Tip: choose a simple Hero Image that works with your written content.
Every website needs a Hosting Company to save your website files on a Web server connected to the internet. A hosting company hosts these files, and ensures that your website is visible anywhere.
A Hosting Company might also be your Domain Name provider, but you can also buy your Domain Name from a different company.
Namecheap is the Hosting Company we use to host all our Flat White websites.
HyperText Transfer Protocol is the agreed procedure for transferring information on the World Wide Web. HTTPS is Hyper Text Transfer Protocol Secure – look out for the little padlock symbol alongside the website name in the address bar.
Google now warns any visitor to a website that doesn’t have HTTPS that the site isn’t secure. Make sure that your website host provides HTTPS.
JPG or JPEG
An image file – the best choice for photos on a website.
Keywords are the words and phrases that people enter into search engines. If you boil down all the content on each page or post on your website down to simple words and phrases, those are your primary keywords.
As a website owner and content creator, you want the keywords on your page to be relevant to what people are searching for so they have a better chance of finding your content among the results. Keywords for this page, for example, are “website jargon”.
Tip: make sure you use keywords naturally in your content to help your SEO – “keyword stuffing” will de-value your content.
Links – short for “Hyperlink” – take visitors to another place on a website. An Internal Link takes a visitor to different pages or sections of the same website. An External Link leads to another, separate website.
Tip: Always make sure that the link text is clearly distinguishable in your text – ours are red.
Meta Data is used to describe individual pages on a website. This data allows search engines to understand what each page is about, evaluate the relevance of the content, and determine whether a page will or will not be displayed within search results.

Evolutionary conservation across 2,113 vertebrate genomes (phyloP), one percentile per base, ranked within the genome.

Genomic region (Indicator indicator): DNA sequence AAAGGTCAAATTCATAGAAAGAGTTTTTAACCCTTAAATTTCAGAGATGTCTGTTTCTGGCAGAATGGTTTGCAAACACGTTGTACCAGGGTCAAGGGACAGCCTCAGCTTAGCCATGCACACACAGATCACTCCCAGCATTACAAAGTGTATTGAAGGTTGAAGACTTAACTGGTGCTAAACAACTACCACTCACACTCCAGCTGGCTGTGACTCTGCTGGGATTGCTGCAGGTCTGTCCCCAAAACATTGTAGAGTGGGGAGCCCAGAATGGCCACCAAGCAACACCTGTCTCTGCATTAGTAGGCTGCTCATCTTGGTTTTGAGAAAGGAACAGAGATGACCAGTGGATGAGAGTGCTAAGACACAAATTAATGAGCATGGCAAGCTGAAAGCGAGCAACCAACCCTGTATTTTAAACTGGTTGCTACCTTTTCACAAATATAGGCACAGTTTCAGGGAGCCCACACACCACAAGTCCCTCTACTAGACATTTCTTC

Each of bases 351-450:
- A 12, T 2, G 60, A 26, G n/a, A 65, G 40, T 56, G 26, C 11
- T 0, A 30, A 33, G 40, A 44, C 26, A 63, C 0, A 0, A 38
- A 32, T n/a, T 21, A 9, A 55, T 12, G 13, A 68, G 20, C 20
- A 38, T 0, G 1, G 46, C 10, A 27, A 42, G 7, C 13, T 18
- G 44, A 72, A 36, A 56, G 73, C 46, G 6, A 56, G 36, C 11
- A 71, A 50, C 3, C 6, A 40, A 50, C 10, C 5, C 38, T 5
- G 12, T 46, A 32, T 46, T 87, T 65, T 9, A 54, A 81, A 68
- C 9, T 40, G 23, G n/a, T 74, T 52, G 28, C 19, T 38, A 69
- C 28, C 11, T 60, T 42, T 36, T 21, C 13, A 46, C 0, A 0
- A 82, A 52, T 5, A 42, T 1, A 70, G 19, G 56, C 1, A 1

Meta Data for a page or post consists of two parts:
- Page, or SEO Title, or Title Tag – maximum 65 characters.
- Meta Description – up to a maximum of 150-170 characters.
Meta Data for pages and posts can be added via the Yoast PlugIn in WordPress.
A Permalink is the permanent URL for a page. This appears in the address bar – for this page, it is flatwhitewebsites/website-jargon. When you add a page or blog to your website, you will usually have the option to edit the permalink – in WordPress, this option appears at the top of any page or blog:
It is best for your SEO to make this as simple as possible – for this blog, for example, I changed the default wording, which comes from the title, “Glossary of Website Jargon” to “Website-Jargon”. Shorter permalinks are preferred by both search engines and users.
Tip: remove “stop” words e.g. and, to, from your Permalink – but make sure the meaning isn’t altered.
A tracking pixel, or Pixel Tag, is a graphic with dimensions of 1×1 (a single pixel) that is loaded when a user visits a website or opens an email.
Pixels are typically used to track certain user-based activities. Popular tools like Facebook, Google Analytics, and MailChimp all use pixel tracking to provide campaign analytics.
A Plug-In is a piece of software that adds extra functions to an existing computer programme, such as a website.
WordPress offers a huge range of Plugins. Like phone apps, these can be either free or paid-for, and add all sorts of functionality to WordPress websites, including Google Maps, Monster Insights (for Google Analytics) and Yoast (for SEO).
A responsive layout means that a website adapts to different screen sizes. If a website isn’t responsive, the content that is designed for a desktop screen will be much too small to read easily on a phone screen.
Because the majority of website visits are now done via a mobile, search engines penalise websites that aren’t responsive.
A search engine is software that searches the databases of the world wide web according to a user’s query.
Google is the best known example, but Bing and Yahoo carry out the same function.
Search engine optimization (SEO) is the process of improving the rankings of a web page (or website) in a search engine, such as Google. Good quality SEO allows a website to maximize its visibility in a search engine result page (SERP), resulting in “free” or “organic” traffic.
Tip: top quality content, written for humans, is the best way to ensure great SEO for your website.
A URL (or Uniform Resource Locator) is the same as a Permalink (see above).
Any website terms you are still confused about? Get in touch, and we will add them to this Glossary.
Alt Tags describe the image on a website page for screen readers.
If anyone is using a screen reader rather than seeing the content on a screen, an Alt Tag ensures that the visitor still has full access to the content. It is therefore really important to add useful Alt Tags to all your images to ensure that your website is fully accessible.
Website Images and Alt Tags